Now came the fun part. One of the cool things about the Drobo and DroboPro is that you can add or yank drives while the device is working, so I decided to copy some other huge files to the DroboPro and plug a drive in while it was happening. Other than fumbling the drive installation, since I was doing it with one hand while holding a camcorder in the other, nothing happened. The drive just became a part of the array. By this point, I had added three of the four 1 TB drives to the initial 500 GB drive. According to Drobo Dashboard, this meant that I had about 2.21 TB available storage. Dashboard showed that I had 3.50 TB of drives installed, with a real capacity of 3.16 TB, and with 993.85 GB of storage being used for protection and another 4.07 GB for overhead.
If you want to see just how much capacity you can add to a DroboPro with a mix of existing and new drives that you may have laying around the office, you can use the Capacity Calculator for DroboPro
. Just drag drives of varying capacity to the calculator, and you'll see just how much usable capacity you'll have available.
The next fun test was to start up a TV episode M4V playback in QuickTime X, then pull a drive at random out of the DroboPro. The playback continued smoothly, but the remaining drive lights began to flash yellow and green, which (as good students, you should remember this) meant that the other drives should not be removed. Drobo Dashboard had a "Data Protection In Progress" message with a progress indicator showing that protection (making sure that the data on the removed drive was properly copied to the remaining drives) would take about another 30 minutes.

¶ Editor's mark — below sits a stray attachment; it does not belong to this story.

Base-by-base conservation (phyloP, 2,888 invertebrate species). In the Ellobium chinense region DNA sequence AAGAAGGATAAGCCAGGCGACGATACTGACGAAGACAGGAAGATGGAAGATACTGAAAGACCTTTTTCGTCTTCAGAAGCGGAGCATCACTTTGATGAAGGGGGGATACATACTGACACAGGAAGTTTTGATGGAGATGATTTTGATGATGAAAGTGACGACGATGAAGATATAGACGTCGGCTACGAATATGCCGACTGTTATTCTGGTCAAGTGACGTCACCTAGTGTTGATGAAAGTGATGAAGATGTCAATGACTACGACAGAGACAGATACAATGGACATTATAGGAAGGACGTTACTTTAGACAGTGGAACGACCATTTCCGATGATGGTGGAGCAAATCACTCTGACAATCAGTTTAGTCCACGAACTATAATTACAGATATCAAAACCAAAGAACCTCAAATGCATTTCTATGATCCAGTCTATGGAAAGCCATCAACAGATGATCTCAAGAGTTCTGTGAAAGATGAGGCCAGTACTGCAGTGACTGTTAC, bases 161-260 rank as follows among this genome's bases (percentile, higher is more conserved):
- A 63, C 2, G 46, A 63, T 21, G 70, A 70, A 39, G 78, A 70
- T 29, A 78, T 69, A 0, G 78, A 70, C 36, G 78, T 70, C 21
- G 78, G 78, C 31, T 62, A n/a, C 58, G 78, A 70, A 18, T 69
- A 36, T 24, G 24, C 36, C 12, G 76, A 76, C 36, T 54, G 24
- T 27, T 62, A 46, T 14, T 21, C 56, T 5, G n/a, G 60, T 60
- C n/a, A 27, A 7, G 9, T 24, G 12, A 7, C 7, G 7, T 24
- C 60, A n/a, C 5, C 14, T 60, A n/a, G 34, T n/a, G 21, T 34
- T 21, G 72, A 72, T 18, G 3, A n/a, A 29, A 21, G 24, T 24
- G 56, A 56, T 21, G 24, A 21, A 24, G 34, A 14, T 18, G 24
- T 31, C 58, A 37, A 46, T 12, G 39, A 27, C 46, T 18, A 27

One thing that's different about the DroboPro compared to its older, but smaller sibling is that it can be set up through Drobo Dashboard for RAID 6 dual disk redundancy. That means that whenever you have three or more drives installed in the device, you can turn on the option to allow the DroboPro to recover from two failed or removed drives at once. This isn't difficult to do -- it's a single-click option in Drobo Dashboard. This reduces the amount of usable space in the array, but is a great option for the ultra-paranoid user. While the DroboPro is in the process of setting up the dual disk redundancy (it took 42 minutes with four 1 TB drives and one 500 GB drive), you are reminded to not remove any of the drives. Mark Fuccio of Data Robotics recommended setting up the DroboPro for dual disk redundancy before moving any data to the array.
The DroboPro works well with Time Machine. If you have a number of people who are backing up their Macs to a central server or machine with an attached DroboPro, you can actually divide the space into up to 16 Smart Volumes, all of which can grow to a maximum capacity as the amount of Time Machine data increases over time.
My overall impression of the DroboPro is that it is a flexible, inexpensive, and ridiculously easy-to-use mass storage solution. I'm very tempted to take advantage of the DroboPro offer (see below) and get one of these for capturing all of the media that we have in our household, as well as having a big, redundant storage bin for Time Machine backups.
As an Apple Consultants Network member, I have a number of clients who have been using the original Drobo for expandable storage. The devices have been rock-steady for me, with no glitches or problems from the first day they were installed. I would have no qualms about recommending the DroboPro for my clients with larger storage requirements, and I plan on doing so when the opportunity arises.The TUAW Deal
If you're intrigued by the DroboPro and want expandable, fast, and relatively inexpensive mass storage, we have a deal for you!
The price of a bare (no drives) DroboPro is US$1,499. Data Robotics has generously offered US$200 off of the price for up to 200 TUAW readers or 7 days, whatever comes first. All you need to do to take advantage of this offer is to use the code TUAW200 (all caps) when purchasing a DroboPro from the Data Robotics online store. Feel free to pass along this information and the coupon code to anyone who might be interested in a DroboPro. After all, it may be the last storage device they'll ever have to purchase!